SEARCH

SEARCH BY CITATION

Keywords:

  • horse;
  • colic;
  • abdominal ultrasound;
  • laparotomy

Summary

  1. Top of page
  2. Summary
  3. Introduction
  4. Materials and methods
  5. Results
  6. Discussion
  7. Conclusions
  8. Authors' declaration of interest
  9. Acknowledgements
  10. Author contributions
  11. Manufacturers' address
  12. References

Reason for performing study: Abdominal ultrasonography has become a part of the diagnostic investigation for the acute abdomen in many equine clinics. There is limited information on the correlation between abnormalities detected on abdominal ultrasonography and the specific category of small intestine (SI) and large intestine (LI) diseases.

Objectives: To investigate the relationship between abdominal ultrasonographic findings and disease categories that cause abdominal pain requiring surgery.

Methods: Medical records were reviewed for horses undergoing surgery or post mortem examination for colic. The ultrasound examination was performed to assess free peritoneal fluid, the left kidney, stomach, appearance and motility of the duodenum, identification, appearance, motility and thickness of small intestine loops, and the appearance and motility of the colon. Logistic regression analysis was used to identify associations between disease categories and ultrasonographic findings; a Chi-squared test was used to test for associations between each variable and disease categories.

Results: The study included 158 horses. Distended and nonmotile SI loops were associated with strangulated obstruction (n = 45); increased free peritoneal fluid, completely distended SI loops with abnormal motility and thickened loops were associated with definitive diagnosis involving SI (n = 58). Failure to visualise the left kidney was associated with renosplenic entrapment (n = 16); thickened large colon (LC) was associated with LC strangulating volvulus (n = 9).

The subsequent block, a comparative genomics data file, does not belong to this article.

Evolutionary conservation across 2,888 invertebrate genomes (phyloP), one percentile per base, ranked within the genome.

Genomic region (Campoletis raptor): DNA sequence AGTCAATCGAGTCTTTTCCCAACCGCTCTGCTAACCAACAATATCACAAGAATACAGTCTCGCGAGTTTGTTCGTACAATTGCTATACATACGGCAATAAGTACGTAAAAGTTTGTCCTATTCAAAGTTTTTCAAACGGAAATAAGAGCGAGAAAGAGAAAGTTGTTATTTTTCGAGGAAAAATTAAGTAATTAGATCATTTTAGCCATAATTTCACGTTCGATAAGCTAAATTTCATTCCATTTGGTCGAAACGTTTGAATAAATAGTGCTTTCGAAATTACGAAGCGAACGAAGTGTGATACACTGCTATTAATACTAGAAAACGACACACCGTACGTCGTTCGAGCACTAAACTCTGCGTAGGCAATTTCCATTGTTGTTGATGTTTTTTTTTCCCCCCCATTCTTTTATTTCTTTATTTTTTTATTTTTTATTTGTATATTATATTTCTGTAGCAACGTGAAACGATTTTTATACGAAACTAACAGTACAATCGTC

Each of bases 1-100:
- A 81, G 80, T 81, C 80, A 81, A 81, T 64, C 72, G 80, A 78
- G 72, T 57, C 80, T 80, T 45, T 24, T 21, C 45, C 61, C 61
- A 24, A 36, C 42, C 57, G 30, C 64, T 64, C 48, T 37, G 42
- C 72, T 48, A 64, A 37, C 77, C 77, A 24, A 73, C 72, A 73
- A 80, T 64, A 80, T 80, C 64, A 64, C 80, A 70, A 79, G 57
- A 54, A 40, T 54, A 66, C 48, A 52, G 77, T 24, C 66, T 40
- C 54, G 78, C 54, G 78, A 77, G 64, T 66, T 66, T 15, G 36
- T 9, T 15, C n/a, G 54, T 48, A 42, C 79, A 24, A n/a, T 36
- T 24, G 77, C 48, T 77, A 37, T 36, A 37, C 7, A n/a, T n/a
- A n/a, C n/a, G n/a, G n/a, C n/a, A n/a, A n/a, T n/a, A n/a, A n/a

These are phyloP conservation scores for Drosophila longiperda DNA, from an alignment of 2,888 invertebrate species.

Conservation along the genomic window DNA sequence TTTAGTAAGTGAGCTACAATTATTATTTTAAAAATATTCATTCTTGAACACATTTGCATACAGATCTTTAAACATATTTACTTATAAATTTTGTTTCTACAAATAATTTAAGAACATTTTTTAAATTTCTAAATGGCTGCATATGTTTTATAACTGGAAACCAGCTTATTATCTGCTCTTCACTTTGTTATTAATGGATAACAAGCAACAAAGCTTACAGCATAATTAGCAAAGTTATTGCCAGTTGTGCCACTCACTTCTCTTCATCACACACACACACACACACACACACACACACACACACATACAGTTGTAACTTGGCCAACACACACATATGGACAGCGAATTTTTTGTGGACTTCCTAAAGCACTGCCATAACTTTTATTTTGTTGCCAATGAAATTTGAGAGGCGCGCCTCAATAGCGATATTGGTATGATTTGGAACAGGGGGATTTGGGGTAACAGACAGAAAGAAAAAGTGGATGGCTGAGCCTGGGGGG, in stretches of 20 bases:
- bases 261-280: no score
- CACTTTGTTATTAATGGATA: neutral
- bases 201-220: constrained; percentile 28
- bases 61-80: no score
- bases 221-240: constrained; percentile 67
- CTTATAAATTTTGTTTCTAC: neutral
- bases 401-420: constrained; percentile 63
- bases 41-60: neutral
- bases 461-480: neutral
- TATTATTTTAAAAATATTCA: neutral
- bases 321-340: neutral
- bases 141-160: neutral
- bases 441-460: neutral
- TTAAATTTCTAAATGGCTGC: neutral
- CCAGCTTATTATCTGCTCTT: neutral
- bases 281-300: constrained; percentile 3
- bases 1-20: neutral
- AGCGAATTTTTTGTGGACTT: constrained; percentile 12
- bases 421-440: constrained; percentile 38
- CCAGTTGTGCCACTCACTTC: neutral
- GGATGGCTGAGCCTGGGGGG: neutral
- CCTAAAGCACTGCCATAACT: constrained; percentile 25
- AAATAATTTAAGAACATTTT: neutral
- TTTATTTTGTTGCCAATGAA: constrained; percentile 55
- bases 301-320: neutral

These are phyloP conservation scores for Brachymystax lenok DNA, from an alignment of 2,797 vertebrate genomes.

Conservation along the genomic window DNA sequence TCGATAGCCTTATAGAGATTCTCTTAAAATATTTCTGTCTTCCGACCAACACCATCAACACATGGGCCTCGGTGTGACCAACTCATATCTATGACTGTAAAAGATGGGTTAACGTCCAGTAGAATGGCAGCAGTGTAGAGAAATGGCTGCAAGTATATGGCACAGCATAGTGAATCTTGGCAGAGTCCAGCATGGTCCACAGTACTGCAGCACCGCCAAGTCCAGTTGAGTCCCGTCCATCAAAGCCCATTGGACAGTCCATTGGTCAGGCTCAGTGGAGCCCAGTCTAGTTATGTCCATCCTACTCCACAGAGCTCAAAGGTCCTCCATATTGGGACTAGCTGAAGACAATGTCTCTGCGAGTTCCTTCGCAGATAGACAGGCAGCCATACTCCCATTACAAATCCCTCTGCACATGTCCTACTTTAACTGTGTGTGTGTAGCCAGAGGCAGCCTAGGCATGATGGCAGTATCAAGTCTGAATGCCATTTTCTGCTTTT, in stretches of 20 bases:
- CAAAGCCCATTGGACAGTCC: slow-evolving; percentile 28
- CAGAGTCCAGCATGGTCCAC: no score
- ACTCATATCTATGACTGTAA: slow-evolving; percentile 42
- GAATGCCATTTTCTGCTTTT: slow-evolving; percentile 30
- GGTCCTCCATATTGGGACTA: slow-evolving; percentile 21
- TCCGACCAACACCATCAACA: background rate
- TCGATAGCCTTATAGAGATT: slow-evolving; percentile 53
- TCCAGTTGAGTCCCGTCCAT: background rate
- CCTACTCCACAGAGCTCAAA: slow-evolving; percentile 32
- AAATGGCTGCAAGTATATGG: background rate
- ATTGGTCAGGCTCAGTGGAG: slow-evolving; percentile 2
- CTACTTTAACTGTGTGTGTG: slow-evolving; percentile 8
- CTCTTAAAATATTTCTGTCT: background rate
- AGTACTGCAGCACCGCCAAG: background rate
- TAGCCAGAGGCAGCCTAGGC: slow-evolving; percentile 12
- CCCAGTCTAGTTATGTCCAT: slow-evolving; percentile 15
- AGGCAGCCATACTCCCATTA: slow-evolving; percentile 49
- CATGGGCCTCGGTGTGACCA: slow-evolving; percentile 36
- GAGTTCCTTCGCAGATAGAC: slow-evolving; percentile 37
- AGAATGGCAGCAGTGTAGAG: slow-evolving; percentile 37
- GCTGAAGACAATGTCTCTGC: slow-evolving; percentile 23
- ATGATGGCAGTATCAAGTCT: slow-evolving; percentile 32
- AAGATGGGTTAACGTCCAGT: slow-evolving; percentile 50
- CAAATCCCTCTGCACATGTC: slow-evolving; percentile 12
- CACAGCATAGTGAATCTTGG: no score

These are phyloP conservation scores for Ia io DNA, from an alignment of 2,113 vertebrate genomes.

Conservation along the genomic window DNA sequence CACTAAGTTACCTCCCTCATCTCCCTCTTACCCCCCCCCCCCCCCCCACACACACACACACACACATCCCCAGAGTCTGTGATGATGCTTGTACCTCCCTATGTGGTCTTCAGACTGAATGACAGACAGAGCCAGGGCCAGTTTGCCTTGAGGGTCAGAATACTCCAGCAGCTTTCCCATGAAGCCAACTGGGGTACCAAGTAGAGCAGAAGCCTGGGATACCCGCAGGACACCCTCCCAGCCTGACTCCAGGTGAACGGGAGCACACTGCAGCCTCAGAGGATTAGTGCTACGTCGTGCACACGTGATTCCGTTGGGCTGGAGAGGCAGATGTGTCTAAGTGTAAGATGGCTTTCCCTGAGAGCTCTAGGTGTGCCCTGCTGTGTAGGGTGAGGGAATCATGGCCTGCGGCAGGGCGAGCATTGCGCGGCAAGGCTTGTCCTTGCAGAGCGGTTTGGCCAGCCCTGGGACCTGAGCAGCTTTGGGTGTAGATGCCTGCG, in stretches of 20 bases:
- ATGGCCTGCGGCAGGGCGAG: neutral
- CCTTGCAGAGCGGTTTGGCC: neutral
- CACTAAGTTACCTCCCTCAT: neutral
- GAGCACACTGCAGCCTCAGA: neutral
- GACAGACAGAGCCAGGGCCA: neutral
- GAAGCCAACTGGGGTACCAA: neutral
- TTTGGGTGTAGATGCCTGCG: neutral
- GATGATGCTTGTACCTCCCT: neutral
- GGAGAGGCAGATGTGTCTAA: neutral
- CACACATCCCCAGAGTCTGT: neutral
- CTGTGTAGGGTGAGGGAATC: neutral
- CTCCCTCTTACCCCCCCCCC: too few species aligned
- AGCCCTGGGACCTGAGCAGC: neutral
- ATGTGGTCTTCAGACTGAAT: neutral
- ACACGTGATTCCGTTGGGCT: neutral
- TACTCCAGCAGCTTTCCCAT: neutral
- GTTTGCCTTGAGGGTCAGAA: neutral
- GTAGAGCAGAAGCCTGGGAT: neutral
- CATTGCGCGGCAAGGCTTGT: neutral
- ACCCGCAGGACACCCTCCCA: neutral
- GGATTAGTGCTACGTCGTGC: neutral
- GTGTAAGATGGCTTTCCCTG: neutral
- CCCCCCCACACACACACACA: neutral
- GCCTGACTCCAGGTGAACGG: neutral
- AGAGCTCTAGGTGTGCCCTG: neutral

Conclusion: The use of abdominal ultrasonography can be used for the accurate definitive diagnosis involving SI and LI diseases.

Potential relevance: This retrospective study may be used as a basis for prospective studies to assess the ultrasonographic findings in horses with medical colic and to compare these with surgical findings.


Introduction

  1. Top of page
  2. Summary
  3. Introduction
  4. Materials and methods
  5. Results
  6. Discussion
  7. Conclusions
  8. Authors' declaration of interest
  9. Acknowledgements
  10. Author contributions
  11. Manufacturers' address
  12. References

Colic is a common emergency in equine practice and is reported to be the highest cause of mortality in the horse (Tinker et al. 1997).

A quick and accurate assessment of horses with acute abdominal pain is important for a rapid diagnosis. In order to facilitate early treatment, diagnosis is usually restricted to simple discrimination between horses that require surgical vs. medical treatment. In this process, individual clinical and laboratory variables play an important role.

An algorithm based on clinical data was developed as a valuable discriminatory method to identify a need for surgery (Ducharme et al. 1989; Reeves et al. 1991). More recently, a prospective survey examined the reliability of degree of pain, peritoneal fluid colour and rectal temperature as possible predictors of the type of treatment needed (Thoefner et al. 2000). The authors recognised the presence of a high percentage of false positive cases that appeared to be in need of immediate surgery and suggested abdominal ultrasonographic evaluation as an alternative diagnostic tool.

Several abnormalities of the abdominal organs have been diagnosed in foals and in mature equine patients using ultrasound (US) (Reef 1991, 1998a,b; Jones et al. 2003; Dechant et al. 2008). This diagnostic technique has become a valid and useful supplement to other diagnostic procedures when examining a horse with colic (Bernard et al. 1989; Santschi et al. 1993; Klohnen et al. 1996; Scharner et al. 2002; Freeman 2002a; Taintor et al. 2004; Abutarbush 2006; Buchanan et al. 2006; Klohnen 2008).

Despite the limitations caused by the size and depth of the abdomen, the partial enclosure of the viscera by ribs and the degree of gaseous distension (Scharner et al. 2002), US provides information that could not be obtained by other means; moreover it allows access to regions of the abdomen that are inaccessible by other diagnostic methods (Fischer 1997; Freeman 2002a).

Ultrasound examination is a direct, easy to perform, noninvasive method that gives immediate information on the amount of peritoneal fluid, gastric distension and the appearance and motility of the small intestine (SI) and large intestine (LI)(Bernard et al. 1989; Reef 1998a,b; Scharner et al. 2002; Freeman 2002a; Jones et al. 2003).